The first info printed by the linear regression summary after the formula is the residual summary statistics. One of the assumptions for hypothesis testing is that the errors follow a Gaussian distribution. As a consequence the residuals should as well. The residual summary statistics give information about the symmetry of the residual distribution. The median should be close to 0
as the mean of the residuals is 0
, and symmetric distributions have median=mean. Further, the 3Q and 1Q should be close to each other in magnitude. They would be equal under a symmetric 0
mean distribution. The max and min should also have similar magnitude. However, in this case, not holding may indicate an outlier rather than a symmetry violation.

We can investigate this further with a boxplot of the residuals.

boxplot(model[[‘residuals’]],main=’Boxplot: Residuals’,ylab=’residual value’)
Boxplot of Residuals

We see that the median is close to 0
. Further, the 25
and 75
percentile look approximately the same distance from 0
, and the non-outlier min and max also look about the same distance from 0
. All of this is good as it suggests correct model specification.

How to Calculate Residual Standard Error?

Residual Standard Error calculator uses Residual standard error = sqrt(Residual sum of squares/(Number of Observations in data-2)) to calculate the Residual standard error, The Residual Standard Error formula is defined as the square root of the residual sum of squares divided by the residual degrees of freedom. Residual standard error is denoted by RSE symbol.

How to calculate Residual Standard Error using this online calculator? To use this online calculator for Residual Standard Error, enter Residual sum of squares (RSS) & Number of Observations in data (No) and hit the calculate button. Here is how the Residual Standard Error calculation can be explained with given input values -> 2.236068 = sqrt(10/(4-2)).


The second thing printed by the linear regression summary call is information about the coefficients. This includes their estimates, standard errors, t statistics, and p-values.


The intercept tells us that when all the features are at 0
, the expected response is the intercept. Note that for an arguably better interpretation, you should consider centering your features. This changes the interpretation. Now, when features are at their mean values, the expected response is the intercept. For the other features, the estimates give us the expected change in the response due to a unit change in the feature.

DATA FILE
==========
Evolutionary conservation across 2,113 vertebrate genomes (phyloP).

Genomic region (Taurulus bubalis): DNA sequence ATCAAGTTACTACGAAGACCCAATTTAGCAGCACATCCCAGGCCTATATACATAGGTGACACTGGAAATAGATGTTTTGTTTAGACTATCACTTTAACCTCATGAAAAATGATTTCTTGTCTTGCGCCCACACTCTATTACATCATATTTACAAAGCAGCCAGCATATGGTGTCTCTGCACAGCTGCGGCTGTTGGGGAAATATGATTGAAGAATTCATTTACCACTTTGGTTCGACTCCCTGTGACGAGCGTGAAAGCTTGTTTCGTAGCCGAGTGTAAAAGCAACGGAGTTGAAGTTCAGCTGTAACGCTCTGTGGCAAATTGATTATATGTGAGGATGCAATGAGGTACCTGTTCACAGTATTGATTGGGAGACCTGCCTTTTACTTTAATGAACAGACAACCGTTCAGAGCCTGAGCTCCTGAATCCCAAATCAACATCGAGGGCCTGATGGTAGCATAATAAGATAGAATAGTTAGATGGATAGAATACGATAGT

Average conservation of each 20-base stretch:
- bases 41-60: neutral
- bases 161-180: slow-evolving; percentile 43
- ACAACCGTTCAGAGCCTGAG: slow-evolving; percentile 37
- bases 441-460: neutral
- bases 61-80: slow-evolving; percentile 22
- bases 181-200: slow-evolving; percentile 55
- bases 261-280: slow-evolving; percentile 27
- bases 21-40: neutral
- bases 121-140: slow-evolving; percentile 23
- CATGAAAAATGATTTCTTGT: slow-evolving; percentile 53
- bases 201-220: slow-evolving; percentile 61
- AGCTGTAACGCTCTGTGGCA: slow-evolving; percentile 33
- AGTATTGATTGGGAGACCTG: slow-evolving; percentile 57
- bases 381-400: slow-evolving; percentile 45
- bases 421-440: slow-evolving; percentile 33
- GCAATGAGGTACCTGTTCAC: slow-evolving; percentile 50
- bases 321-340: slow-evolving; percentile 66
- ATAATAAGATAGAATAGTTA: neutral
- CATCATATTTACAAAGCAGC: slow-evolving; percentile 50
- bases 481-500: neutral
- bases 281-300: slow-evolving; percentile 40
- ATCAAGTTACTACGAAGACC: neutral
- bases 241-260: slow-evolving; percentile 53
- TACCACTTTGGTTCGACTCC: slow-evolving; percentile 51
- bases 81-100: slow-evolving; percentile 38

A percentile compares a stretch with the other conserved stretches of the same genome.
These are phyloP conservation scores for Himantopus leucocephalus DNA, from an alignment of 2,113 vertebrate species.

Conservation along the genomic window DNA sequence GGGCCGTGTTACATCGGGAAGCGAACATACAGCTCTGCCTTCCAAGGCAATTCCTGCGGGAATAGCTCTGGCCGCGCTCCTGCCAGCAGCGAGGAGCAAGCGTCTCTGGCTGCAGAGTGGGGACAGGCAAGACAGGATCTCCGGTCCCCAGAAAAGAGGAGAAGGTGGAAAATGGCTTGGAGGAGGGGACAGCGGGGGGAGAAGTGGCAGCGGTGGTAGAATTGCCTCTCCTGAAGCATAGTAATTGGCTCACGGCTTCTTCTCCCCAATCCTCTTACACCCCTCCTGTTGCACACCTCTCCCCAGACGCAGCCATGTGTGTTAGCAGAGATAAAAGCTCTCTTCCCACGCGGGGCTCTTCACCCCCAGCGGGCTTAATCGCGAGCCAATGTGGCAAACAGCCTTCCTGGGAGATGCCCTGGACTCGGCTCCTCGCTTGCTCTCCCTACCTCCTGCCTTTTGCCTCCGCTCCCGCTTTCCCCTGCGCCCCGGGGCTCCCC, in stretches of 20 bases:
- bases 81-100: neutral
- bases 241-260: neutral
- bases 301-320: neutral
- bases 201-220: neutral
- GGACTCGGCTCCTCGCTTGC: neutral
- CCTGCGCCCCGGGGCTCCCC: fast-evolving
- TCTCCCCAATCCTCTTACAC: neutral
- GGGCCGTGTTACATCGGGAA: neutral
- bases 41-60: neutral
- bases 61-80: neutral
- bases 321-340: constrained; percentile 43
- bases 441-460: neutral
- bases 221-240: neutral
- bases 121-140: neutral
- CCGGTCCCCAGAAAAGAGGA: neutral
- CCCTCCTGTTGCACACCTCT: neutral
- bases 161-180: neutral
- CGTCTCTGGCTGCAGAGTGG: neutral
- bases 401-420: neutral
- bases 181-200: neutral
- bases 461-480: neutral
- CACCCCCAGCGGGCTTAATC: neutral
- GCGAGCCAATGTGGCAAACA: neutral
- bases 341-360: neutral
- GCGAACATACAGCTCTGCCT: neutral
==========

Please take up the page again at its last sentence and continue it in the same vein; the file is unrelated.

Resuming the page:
Standard Error

The standard error is the standard error of our estimate, which allows us to construct marginal confidence intervals for the estimate of that particular feature. If s.e.(hat{beta}_i)
is the standard error and hat{beta}_i
is the estimated coefficient for feature i
, then a 95% confidence interval is given by hat{beta}_ipm 1.96cdot s.e.(hat{beta}_i)
. Note that this requires two things for this confidence interval to be valid:

  • your model assumptions hold
  • you have enough data/samples to invoke the central limit theorem, as you need hat{beta}_i
    to be approximately Gaussian.

That is, assuming all model assumptions are satisfied, we can say that with 95% confidence (which is not probability) the true parameter beta_i
lies in [hat{beta}_i-1.96cdot s.e.(hat{beta}_i),hat{beta}_i+1.96cdot s.e.(hat{beta}_i)]
. Based on this, we can construct confidence intervals

2.5 % 97.5 %
(Intercept) 2.3987332457 2.8924423620
crim -0.0111943622 -0.0056703707
rm 0.1086963289 0.1769912871
tax -0.0004055169 -0.0001069386
lstat -0.0334396331 -0.0256328293

Here we can see that the entire confidence interval for number of rooms has a large effect size relative to the other covariates.


The t-statistic is

(1)   begin{align*}frac{hat{beta}_i}{s.e.(hat{beta}_i)}end{align*}

which tells us about how far our estimated parameter is from a hypothesized 0
value, scaled by the standard deviation of the estimate. Assuming that hat{beta}_i
is Gaussian, under the null hypothesis that beta_i=0
, this will be t distributed with n-p-1
degrees of freedom, where n
is the number of observations and p
is the number of parameters we need to estimate.

< 7 Errors Calculators

Standard error of difference of sample mean
Standard Error = sqrt(((Standard Deviation^2)/Sample Size 1)+((Standard deviation 2^2)/Sample size 2))


Standard error of proportion
Standard error of proportion = sqrt((Sample proportion*(Sample proportion-1)/Number of Observations in data))


Residual Standard Error
Residual standard error = sqrt(Residual sum of squares/(Number of Observations in data-2))


Residual Standard Error Using P Value
Residual standard error = F statistic*Residual sum of squares/Total sum of squares


Standard error
Residual standard error = Standard Deviation/sqrt(Number of Samples)


Margin of error
Margin of error = Critical Value*Standard deviation of static


Margin of error given standard error
Margin of error = Critical Value*Standard error of static



  • http://www.sthda.com/english/articles/40-regression-analysis/165-linear-regression-essentials-in-r/
  • http://qsar4u.com/files/rintro/03.html
  • https://www.calculatoratoz.com/en/residual-standard-error-calculator/Calc-2702
  • https://quantifyinghealth.com/residual-standard-deviation-error/
  • https://boostedml.com/2019/06/linear-regression-in-r-interpreting-summarylm.html